Analyze Gentile da Fabriano’s Adoration of the Magi  in terms of composition, gradations of color, and use of perspective.

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The Adoration of the Magi, also known as Pala (Italian for "altar piece") Strozzi from the name of the wealthy banker who commissioned it, shows the entire journey of the Magi. Starting from the upper left corner, it takes the viewer through the itinerary followed by the three kings to get to the larger scene of the adoration of Jesus and gift-giving. This scene is indeed the focus of the piece and occupies all its lower part. The piece, tempera on panel, is characterized by abundance in different forms: abundance in the narratives and the characters portrayed, but also abundance in the clothes that people wear whose gold decorations and brocades signify luxury. Because of this emphasis on luxury, some commentators have argued that the composition of the painting takes into account two worlds: the world of devotion, represented by the Magi and their adoration, and the more mundane world, also recalling the courtly culture, surrounding their journey and caught with realistic details. Below this central panel, the altar piece has a predella with several stories of Jesus (Nativity, Rest in the Flight to Egypt and the Presentation to the Temple) and, above it, there are roundels with God, Abraham and the Prophet Micah.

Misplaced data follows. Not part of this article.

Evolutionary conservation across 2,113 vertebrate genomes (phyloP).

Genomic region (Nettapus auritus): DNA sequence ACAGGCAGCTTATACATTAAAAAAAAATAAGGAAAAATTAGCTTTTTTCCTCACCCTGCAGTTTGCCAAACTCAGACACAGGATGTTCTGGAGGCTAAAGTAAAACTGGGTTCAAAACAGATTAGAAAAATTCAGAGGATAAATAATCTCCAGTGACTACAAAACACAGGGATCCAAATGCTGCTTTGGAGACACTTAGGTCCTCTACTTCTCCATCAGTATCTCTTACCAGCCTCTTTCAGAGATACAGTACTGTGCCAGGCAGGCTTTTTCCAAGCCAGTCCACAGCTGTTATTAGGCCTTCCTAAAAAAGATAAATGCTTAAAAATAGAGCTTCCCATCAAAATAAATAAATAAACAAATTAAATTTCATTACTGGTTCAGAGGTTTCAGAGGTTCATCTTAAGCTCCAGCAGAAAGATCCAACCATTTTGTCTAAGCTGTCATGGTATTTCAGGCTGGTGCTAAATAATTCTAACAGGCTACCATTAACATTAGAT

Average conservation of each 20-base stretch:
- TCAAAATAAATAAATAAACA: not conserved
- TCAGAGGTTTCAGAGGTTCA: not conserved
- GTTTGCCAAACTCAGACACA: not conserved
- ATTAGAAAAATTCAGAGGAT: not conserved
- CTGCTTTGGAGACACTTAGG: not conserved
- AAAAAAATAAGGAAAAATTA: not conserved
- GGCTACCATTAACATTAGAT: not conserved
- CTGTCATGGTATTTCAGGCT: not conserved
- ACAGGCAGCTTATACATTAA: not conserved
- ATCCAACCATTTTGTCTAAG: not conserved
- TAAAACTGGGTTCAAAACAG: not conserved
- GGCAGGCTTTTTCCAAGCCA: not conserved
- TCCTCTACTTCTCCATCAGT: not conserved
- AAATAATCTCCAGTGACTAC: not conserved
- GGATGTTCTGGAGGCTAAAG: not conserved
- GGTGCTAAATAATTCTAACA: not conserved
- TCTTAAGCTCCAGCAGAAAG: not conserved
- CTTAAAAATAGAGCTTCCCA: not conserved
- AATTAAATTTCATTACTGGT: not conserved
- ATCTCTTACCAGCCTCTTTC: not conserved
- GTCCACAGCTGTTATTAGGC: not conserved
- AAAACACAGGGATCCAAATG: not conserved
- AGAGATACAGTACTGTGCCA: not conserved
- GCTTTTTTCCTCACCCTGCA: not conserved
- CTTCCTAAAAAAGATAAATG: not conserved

The colors in the piece are generally bright although Fabriano experimented with the alternation of light and shadow in the upper part. The arrival to Bethlehem forces the Magi on a steep hill from which they cast long shadows below.

The artist still did not use perspective as his works represent a transition from middle-ages techniques to Renaissance ones emphasizing perspective.